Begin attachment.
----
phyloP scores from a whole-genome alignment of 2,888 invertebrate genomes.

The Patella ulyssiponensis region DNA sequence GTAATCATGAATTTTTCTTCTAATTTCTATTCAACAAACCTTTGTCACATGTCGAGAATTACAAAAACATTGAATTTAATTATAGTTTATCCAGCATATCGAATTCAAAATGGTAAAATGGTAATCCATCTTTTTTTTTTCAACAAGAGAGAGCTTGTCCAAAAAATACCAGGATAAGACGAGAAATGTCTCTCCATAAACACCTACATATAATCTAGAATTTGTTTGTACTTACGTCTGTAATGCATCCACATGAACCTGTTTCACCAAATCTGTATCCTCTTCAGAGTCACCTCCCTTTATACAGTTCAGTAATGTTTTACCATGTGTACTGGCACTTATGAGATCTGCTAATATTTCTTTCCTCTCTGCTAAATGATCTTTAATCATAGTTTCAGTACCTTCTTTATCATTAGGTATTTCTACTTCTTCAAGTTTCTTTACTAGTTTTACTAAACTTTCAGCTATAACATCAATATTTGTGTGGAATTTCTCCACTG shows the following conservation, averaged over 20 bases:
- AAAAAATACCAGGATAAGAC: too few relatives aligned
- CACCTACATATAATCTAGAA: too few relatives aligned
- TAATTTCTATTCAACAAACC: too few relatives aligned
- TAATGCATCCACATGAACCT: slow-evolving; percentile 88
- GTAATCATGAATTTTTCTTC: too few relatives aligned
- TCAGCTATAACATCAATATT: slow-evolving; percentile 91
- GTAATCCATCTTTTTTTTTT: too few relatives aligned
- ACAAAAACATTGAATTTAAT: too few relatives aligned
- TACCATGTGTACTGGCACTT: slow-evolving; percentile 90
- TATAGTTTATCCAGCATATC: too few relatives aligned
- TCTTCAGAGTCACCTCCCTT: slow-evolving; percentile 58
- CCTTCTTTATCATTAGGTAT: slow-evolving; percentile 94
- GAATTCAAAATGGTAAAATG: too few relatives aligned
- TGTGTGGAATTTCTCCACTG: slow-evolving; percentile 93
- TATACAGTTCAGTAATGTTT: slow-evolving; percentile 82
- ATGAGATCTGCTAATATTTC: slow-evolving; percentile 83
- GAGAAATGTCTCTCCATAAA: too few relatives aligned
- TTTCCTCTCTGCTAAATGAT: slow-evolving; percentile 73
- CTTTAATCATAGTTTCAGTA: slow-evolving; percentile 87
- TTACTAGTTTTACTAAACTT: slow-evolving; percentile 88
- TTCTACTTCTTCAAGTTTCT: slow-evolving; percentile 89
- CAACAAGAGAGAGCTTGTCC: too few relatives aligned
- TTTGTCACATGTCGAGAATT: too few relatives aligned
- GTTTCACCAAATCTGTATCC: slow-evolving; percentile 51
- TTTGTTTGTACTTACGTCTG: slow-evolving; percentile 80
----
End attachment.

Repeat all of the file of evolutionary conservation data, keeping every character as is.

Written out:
phyloP scores from a whole-genome alignment of 2,888 invertebrate genomes.

The Patella ulyssiponensis region DNA sequence GTAATCATGAATTTTTCTTCTAATTTCTATTCAACAAACCTTTGTCACATGTCGAGAATTACAAAAACATTGAATTTAATTATAGTTTATCCAGCATATCGAATTCAAAATGGTAAAATGGTAATCCATCTTTTTTTTTTCAACAAGAGAGAGCTTGTCCAAAAAATACCAGGATAAGACGAGAAATGTCTCTCCATAAACACCTACATATAATCTAGAATTTGTTTGTACTTACGTCTGTAATGCATCCACATGAACCTGTTTCACCAAATCTGTATCCTCTTCAGAGTCACCTCCCTTTATACAGTTCAGTAATGTTTTACCATGTGTACTGGCACTTATGAGATCTGCTAATATTTCTTTCCTCTCTGCTAAATGATCTTTAATCATAGTTTCAGTACCTTCTTTATCATTAGGTATTTCTACTTCTTCAAGTTTCTTTACTAGTTTTACTAAACTTTCAGCTATAACATCAATATTTGTGTGGAATTTCTCCACTG shows the following conservation, averaged over 20 bases:
- AAAAAATACCAGGATAAGAC: too few relatives aligned
- CACCTACATATAATCTAGAA: too few relatives aligned
- TAATTTCTATTCAACAAACC: too few relatives aligned
- TAATGCATCCACATGAACCT: slow-evolving; percentile 88
- GTAATCATGAATTTTTCTTC: too few relatives aligned
- TCAGCTATAACATCAATATT: slow-evolving; percentile 91
- GTAATCCATCTTTTTTTTTT: too few relatives aligned
- ACAAAAACATTGAATTTAAT: too few relatives aligned
- TACCATGTGTACTGGCACTT: slow-evolving; percentile 90
- TATAGTTTATCCAGCATATC: too few relatives aligned
- TCTTCAGAGTCACCTCCCTT: slow-evolving; percentile 58
- CCTTCTTTATCATTAGGTAT: slow-evolving; percentile 94
- GAATTCAAAATGGTAAAATG: too few relatives aligned
- TGTGTGGAATTTCTCCACTG: slow-evolving; percentile 93
- TATACAGTTCAGTAATGTTT: slow-evolving; percentile 82
- ATGAGATCTGCTAATATTTC: slow-evolving; percentile 83
- GAGAAATGTCTCTCCATAAA: too few relatives aligned
- TTTCCTCTCTGCTAAATGAT: slow-evolving; percentile 73
- CTTTAATCATAGTTTCAGTA: slow-evolving; percentile 87
- TTACTAGTTTTACTAAACTT: slow-evolving; percentile 88
- TTCTACTTCTTCAAGTTTCT: slow-evolving; percentile 89
- CAACAAGAGAGAGCTTGTCC: too few relatives aligned
- TTTGTCACATGTCGAGAATT: too few relatives aligned
- GTTTCACCAAATCTGTATCC: slow-evolving; percentile 51
- TTTGTTTGTACTTACGTCTG: slow-evolving; percentile 80